Even if you don’t follow basketball, you know who Stephen Curry is. While he may be dominating the basketball courts, off the court he’s also trying to work towards equality within women’s sports. From holding a youth girls basketball camp to advocating for equal pay, Curry is an ally. Yet all this work didn’t keep him from getting called out by a 9-year-old girl from Napa.
Riley is a Warrior’s fan and avid basketball player. One day she enlisted the help of her father to try and buy a pair of Stephen Curry’s famous basketball shoes, the Curry 5’s. After finding out there were no Curry 5’s on Under Armour’s websites for girls, she wrote Curry a letter. Not long after, he responded to her.
Not only did Curry have Under Armour fix the website, he hinted at an upcoming project that was to be released on International Women’s Day. Once an ally always an ally, right?
— Stephen Curry (@StephenCurry30) November 29, 2018
While the fact that a basketball star such as Stephen Curry taking time to write to a 9-year-old fan is heartwarming to say the least, his dedication to women’s sports is even more than that. It’s inspiring.
Women have been working hard to prove that they are just as capable as men in the realm of sports. To do this, they are having to work twice as hard and the playing field isn’t exactly stacked up in their favor.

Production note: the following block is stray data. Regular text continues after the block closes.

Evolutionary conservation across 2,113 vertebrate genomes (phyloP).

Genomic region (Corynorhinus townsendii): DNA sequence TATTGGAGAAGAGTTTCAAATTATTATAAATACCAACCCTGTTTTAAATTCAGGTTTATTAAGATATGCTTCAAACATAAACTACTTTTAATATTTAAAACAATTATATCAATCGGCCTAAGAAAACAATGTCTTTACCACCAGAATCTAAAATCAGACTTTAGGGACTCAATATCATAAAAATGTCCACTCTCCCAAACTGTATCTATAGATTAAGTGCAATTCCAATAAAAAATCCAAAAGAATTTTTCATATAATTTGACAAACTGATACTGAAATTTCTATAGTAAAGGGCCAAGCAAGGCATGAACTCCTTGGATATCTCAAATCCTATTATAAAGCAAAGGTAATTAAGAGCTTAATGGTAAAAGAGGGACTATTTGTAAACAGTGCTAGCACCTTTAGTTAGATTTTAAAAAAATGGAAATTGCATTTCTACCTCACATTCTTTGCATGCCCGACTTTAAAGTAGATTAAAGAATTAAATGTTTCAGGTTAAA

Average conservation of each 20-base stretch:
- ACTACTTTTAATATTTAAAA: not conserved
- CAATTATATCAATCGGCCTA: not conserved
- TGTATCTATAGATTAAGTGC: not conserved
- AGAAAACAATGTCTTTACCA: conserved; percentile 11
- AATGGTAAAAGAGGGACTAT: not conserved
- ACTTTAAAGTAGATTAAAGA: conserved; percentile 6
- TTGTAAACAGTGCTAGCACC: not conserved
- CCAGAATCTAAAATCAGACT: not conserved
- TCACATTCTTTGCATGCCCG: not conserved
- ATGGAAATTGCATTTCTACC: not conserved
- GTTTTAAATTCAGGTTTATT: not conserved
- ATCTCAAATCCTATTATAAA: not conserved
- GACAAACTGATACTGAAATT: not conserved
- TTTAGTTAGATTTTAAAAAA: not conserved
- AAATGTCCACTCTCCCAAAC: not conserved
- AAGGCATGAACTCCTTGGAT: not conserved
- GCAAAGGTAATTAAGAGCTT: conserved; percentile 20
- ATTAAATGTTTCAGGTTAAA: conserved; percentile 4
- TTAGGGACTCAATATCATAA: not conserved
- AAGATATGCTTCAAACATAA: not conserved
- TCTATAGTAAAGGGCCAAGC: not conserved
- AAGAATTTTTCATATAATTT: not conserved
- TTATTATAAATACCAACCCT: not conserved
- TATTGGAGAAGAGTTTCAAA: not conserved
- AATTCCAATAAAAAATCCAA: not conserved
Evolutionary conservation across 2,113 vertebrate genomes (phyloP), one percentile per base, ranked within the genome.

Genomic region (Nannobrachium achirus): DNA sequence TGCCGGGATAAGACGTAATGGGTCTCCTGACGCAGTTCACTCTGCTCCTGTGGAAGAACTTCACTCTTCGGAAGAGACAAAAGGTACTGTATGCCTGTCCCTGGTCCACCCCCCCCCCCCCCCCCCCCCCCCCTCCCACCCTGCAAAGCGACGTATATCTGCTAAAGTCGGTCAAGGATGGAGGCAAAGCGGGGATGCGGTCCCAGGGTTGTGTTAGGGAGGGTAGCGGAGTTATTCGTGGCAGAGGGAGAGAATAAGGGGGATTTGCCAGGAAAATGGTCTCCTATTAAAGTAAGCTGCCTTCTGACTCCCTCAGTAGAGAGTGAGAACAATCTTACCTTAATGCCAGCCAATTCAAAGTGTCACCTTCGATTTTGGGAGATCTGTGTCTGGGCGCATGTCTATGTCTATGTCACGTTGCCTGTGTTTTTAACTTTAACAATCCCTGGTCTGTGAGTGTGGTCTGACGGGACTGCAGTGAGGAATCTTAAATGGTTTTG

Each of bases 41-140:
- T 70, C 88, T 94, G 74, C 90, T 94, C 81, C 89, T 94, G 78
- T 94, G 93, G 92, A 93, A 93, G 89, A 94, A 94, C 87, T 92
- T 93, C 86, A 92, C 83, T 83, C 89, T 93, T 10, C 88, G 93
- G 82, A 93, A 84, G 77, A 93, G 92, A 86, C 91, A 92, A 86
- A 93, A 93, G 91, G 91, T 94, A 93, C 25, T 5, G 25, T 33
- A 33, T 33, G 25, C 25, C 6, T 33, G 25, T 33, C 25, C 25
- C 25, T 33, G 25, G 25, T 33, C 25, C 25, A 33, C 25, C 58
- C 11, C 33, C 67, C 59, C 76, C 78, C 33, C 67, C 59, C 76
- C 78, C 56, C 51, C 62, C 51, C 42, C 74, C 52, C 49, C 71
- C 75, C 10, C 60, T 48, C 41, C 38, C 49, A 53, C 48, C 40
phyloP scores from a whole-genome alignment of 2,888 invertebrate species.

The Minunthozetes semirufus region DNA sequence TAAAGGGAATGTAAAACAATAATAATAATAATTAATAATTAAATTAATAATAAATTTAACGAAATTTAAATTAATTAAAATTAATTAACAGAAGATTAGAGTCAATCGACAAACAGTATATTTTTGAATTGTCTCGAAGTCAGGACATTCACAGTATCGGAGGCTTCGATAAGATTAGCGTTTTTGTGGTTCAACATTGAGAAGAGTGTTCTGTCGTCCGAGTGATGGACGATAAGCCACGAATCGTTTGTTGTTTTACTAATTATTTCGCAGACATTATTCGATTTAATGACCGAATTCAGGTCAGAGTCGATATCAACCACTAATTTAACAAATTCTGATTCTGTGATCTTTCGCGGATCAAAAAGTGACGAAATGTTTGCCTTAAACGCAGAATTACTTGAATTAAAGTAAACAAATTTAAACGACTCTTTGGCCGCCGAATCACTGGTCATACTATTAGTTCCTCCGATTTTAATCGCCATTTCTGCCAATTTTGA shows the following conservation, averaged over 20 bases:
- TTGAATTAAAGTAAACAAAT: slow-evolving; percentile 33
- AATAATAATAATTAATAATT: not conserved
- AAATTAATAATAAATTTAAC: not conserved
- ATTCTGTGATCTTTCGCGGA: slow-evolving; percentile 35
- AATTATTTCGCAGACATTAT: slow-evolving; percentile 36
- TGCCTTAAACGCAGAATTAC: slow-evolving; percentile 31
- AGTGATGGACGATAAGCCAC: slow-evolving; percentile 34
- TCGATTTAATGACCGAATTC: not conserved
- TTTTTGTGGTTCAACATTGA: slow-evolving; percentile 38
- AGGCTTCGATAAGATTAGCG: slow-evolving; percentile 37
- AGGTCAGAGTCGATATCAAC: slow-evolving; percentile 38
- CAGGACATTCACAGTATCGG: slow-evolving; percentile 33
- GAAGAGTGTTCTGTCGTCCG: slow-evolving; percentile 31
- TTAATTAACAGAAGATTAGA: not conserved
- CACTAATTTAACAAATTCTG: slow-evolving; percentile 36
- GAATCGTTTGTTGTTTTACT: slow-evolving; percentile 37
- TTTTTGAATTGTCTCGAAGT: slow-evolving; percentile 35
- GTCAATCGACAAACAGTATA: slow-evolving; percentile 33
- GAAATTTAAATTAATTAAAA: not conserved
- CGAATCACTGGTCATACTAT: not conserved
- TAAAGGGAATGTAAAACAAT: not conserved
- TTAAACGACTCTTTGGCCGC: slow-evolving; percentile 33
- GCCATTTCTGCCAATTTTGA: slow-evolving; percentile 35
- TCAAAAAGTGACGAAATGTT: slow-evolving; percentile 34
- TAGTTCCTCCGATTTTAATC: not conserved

The WNBA plays roughly 40 to 50 games less than the NBA. To put this inequality in the context of another sport, the women’s hockey league has 5 teams compared to the 31 in the NHL. The only real sport that we can easily compare players of different genders is tennis.
We need more men like Stephen Curry to speak up for the equality of all sports. Female athletes deserve a real shot at the professional level and it’s up to us and the media to give them the respect they deserve.
Right now women’s sports are only receiving 4% of media coverage.
How can we expect equality when the entities who are supposed to cover sports, which isn’t exclusively a gendered term, chooses to barely pay them any attention?
Women in sports need allies. They need people to speak for them in areas they often wouldn’t be heard. That’s not to say they can’t advocate for themselves of course. Both the women’s soccer division and women’s hockey league have successfully petitioned for higher salaries.
The need for allies is to spread the word. That is the only way women have a real shot at an equal playing ground. All of us have to fight for that. We need to be more vocal in our desires to see more in-depth coverage of women’s sports because that’s the only way we can break the stigma.
— Abby Wambach (@AbbyWambach) October 21, 2018
If we were to see more women playing sports on television, imagine what kind of world that could create for future generations? The girls of tomorrow deserve that.
Image courtesy of USA Today.0